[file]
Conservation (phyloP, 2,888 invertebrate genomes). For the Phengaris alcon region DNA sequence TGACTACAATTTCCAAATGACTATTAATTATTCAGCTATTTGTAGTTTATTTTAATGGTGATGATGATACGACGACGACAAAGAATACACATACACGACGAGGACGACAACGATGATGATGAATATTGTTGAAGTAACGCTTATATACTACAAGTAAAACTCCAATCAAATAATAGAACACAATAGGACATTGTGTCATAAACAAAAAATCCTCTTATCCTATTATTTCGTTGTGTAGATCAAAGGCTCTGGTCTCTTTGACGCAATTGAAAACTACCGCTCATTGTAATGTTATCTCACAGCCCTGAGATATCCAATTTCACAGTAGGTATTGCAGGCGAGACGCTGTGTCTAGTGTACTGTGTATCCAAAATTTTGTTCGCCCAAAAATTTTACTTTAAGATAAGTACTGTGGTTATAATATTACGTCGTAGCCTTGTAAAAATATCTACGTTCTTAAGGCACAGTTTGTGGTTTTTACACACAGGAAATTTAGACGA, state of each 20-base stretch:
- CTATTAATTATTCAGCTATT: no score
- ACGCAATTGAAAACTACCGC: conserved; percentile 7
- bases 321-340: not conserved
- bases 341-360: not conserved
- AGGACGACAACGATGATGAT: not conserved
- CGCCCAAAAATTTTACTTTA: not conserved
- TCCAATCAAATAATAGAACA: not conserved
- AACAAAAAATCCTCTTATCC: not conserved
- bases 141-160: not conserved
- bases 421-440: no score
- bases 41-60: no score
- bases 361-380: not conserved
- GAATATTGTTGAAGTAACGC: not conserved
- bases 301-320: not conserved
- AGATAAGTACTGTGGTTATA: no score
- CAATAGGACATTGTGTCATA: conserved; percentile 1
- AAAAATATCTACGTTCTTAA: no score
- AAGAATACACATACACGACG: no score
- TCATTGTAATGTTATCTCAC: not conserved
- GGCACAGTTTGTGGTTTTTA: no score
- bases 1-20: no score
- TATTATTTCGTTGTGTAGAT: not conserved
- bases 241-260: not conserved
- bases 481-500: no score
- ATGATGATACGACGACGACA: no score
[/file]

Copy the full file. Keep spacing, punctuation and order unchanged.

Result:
Conservation (phyloP, 2,888 invertebrate genomes). For the Phengaris alcon region DNA sequence TGACTACAATTTCCAAATGACTATTAATTATTCAGCTATTTGTAGTTTATTTTAATGGTGATGATGATACGACGACGACAAAGAATACACATACACGACGAGGACGACAACGATGATGATGAATATTGTTGAAGTAACGCTTATATACTACAAGTAAAACTCCAATCAAATAATAGAACACAATAGGACATTGTGTCATAAACAAAAAATCCTCTTATCCTATTATTTCGTTGTGTAGATCAAAGGCTCTGGTCTCTTTGACGCAATTGAAAACTACCGCTCATTGTAATGTTATCTCACAGCCCTGAGATATCCAATTTCACAGTAGGTATTGCAGGCGAGACGCTGTGTCTAGTGTACTGTGTATCCAAAATTTTGTTCGCCCAAAAATTTTACTTTAAGATAAGTACTGTGGTTATAATATTACGTCGTAGCCTTGTAAAAATATCTACGTTCTTAAGGCACAGTTTGTGGTTTTTACACACAGGAAATTTAGACGA, state of each 20-base stretch:
- CTATTAATTATTCAGCTATT: no score
- ACGCAATTGAAAACTACCGC: conserved; percentile 7
- bases 321-340: not conserved
- bases 341-360: not conserved
- AGGACGACAACGATGATGAT: not conserved
- CGCCCAAAAATTTTACTTTA: not conserved
- TCCAATCAAATAATAGAACA: not conserved
- AACAAAAAATCCTCTTATCC: not conserved
- bases 141-160: not conserved
- bases 421-440: no score
- bases 41-60: no score
- bases 361-380: not conserved
- GAATATTGTTGAAGTAACGC: not conserved
- bases 301-320: not conserved
- AGATAAGTACTGTGGTTATA: no score
- CAATAGGACATTGTGTCATA: conserved; percentile 1
- AAAAATATCTACGTTCTTAA: no score
- AAGAATACACATACACGACG: no score
- TCATTGTAATGTTATCTCAC: not conserved
- GGCACAGTTTGTGGTTTTTA: no score
- bases 1-20: no score
- TATTATTTCGTTGTGTAGAT: not conserved
- bases 241-260: not conserved
- bases 481-500: no score
- ATGATGATACGACGACGACA: no score